We invite you to stop by and experience both daffodil shows and we encourage you to think about entering your daffodil(s) in a show.  It is fun, it is easy, and we guarantee it will be painless.

Ann Hohenberger, The Garden Club of Gloucester

A Pond Party

Wake up, boys, it’s Spring!

With weather in the upper 70’s on Sunday, it was time to clean the pond. The bullfrogs chose the day for me.  Their mass emergence from the pond on Sunday allowed me to disturb the bottom without injuring a hibernating frog. The bullfrogs appeared within minutes of one another as if there was an underwater alarm clock. As they dragged their inky bodies from the pond, they were practically unrecognizable as bullfrogs. Lethargic and muck-colored, they settled down on the sun-warmed rocks.

This was truly my window of opportunity. Soon these boys will begin their irresistible chorus of bullfrog bellows followed by a pond overloaded with nighttime frog orgies. Shortly thereafter I will be watching over my rather large tadpole nursery. On Sunday, my frog friends plopped themselves silently in the sun, eyes watching me as I dipped my crab net again and again.  I brought up sycamore leaves covered with muck and stirred up ginkgo leaves with their tiny air pockets that cause them to pop to the surface to be skimmed. All this good stuff from the bottom of the pond is worked in as a rich compost around lucky plants.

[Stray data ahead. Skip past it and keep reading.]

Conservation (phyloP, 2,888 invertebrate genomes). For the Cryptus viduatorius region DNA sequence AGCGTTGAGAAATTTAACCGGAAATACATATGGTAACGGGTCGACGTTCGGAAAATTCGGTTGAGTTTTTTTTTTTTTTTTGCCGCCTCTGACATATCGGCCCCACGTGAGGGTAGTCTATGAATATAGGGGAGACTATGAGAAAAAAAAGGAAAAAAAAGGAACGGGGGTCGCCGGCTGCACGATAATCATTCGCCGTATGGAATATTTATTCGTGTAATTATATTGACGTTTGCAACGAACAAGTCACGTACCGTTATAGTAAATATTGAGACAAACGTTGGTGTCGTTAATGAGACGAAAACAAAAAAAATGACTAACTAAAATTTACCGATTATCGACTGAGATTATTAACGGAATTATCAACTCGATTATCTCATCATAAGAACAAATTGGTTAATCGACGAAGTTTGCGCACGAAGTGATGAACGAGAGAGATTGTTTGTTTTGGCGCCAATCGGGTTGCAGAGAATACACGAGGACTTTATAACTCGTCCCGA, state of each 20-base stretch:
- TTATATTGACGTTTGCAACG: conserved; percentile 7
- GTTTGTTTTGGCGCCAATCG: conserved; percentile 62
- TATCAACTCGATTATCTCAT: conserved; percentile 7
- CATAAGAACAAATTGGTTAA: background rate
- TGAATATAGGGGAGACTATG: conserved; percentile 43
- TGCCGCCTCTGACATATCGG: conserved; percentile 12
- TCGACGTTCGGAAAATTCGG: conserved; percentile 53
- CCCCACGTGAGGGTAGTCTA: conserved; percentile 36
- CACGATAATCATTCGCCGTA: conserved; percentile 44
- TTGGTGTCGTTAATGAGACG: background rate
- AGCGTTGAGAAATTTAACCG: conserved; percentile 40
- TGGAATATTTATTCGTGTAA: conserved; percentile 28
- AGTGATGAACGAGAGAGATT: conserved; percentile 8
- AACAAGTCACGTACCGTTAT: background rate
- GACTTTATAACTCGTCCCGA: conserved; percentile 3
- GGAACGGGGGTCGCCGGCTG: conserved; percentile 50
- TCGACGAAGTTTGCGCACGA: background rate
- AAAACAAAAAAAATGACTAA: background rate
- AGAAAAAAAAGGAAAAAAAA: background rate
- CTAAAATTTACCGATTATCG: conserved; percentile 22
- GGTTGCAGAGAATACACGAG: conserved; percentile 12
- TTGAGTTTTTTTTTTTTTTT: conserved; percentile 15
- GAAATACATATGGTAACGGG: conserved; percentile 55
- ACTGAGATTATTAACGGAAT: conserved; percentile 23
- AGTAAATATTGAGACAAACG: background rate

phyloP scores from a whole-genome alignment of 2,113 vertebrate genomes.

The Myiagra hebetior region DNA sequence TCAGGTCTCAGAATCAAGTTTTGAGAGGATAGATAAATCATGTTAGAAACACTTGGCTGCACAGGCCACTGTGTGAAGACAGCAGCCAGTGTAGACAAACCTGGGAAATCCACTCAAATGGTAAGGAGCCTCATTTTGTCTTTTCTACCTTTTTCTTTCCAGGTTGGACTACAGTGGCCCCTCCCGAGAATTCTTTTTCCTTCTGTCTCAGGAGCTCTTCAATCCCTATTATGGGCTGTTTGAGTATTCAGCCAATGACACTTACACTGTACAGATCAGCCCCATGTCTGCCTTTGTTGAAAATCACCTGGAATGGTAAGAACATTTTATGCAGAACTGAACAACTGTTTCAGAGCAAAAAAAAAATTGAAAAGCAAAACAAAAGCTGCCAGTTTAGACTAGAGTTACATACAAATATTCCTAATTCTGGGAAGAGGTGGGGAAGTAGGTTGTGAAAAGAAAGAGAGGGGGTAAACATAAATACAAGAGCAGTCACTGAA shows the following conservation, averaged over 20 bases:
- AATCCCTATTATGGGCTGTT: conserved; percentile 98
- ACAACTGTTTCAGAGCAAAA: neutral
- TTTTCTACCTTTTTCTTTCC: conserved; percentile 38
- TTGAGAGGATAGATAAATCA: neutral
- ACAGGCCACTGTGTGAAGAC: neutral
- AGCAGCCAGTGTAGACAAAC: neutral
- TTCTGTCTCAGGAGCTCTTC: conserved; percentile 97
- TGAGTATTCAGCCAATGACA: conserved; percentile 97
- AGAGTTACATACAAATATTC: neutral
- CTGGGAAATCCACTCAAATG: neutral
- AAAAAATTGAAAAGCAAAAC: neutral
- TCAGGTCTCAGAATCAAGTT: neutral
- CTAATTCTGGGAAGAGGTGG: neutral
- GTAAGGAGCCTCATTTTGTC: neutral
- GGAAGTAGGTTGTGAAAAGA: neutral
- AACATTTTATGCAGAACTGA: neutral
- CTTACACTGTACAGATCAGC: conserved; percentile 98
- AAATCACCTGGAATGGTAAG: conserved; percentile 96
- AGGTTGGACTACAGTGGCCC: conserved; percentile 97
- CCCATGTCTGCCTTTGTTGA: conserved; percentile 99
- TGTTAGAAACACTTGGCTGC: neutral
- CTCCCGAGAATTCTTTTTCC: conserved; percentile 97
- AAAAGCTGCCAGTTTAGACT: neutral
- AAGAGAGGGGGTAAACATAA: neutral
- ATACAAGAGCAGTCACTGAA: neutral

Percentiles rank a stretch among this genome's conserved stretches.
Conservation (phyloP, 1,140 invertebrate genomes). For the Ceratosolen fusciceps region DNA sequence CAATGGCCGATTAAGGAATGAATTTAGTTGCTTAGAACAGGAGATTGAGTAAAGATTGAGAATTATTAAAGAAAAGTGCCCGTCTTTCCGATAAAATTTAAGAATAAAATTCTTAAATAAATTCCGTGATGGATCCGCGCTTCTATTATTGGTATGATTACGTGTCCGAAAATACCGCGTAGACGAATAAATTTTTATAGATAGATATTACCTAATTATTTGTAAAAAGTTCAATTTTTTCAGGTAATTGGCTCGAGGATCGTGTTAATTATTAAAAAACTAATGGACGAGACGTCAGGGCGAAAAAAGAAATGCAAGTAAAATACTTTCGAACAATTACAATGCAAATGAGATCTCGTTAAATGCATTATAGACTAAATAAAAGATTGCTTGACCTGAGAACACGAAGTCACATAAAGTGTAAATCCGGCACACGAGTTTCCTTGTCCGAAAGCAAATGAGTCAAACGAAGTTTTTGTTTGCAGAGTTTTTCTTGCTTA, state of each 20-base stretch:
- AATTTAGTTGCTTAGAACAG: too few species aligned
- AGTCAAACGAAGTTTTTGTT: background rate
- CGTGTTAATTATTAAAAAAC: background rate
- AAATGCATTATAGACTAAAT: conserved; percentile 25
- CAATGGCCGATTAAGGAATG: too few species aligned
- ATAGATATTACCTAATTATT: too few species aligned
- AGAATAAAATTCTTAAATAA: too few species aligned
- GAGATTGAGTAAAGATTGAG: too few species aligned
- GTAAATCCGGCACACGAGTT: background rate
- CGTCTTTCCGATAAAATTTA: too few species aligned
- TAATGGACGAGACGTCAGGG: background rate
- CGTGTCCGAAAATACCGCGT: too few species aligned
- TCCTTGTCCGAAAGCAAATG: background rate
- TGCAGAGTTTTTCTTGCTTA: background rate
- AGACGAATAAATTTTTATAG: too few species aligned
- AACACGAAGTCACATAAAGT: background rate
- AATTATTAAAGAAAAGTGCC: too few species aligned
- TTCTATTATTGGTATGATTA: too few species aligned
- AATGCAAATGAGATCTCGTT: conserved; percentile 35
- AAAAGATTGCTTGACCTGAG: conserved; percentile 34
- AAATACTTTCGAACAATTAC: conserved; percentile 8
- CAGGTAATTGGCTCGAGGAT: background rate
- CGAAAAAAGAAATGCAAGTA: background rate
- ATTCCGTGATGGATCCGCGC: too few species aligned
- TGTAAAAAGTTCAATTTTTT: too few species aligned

Click to see pond life complete with Jack, the cat

You could call me a lazy water gardener since I don’t remove the fish, I don’t drain the pond and I don’t remove all the muck in the bottom of the pond. I leave the gravel that has fallen from potted plants to provide a habitat for good bacteria that breaks down ammonia wastes.  I clean the bio-filter that provides a bubbly fountain that aerates the water.

Since the pond is not in full sun, string-algae is not a real problem.  Algae might appear before the ginkgo leafs out, but not to worry. It’s the tadpoles’ fav food and it soon disappears.  My methods are not for everyone but they have worked for me for many years.  The lilies, the iris, the grasses, the insects and the animals thrive.

Spot

This is our simplified little pond where the healthy fish and frogs eat the insects and plants, and an occasional great blue heron, snake or raccoon will eat the frogs and fish. It is our water garden full of life meant to be studied, appreciated and enjoyed.  Add two chairs and two glasses of wine and it’s a perfect setting at the end of the day.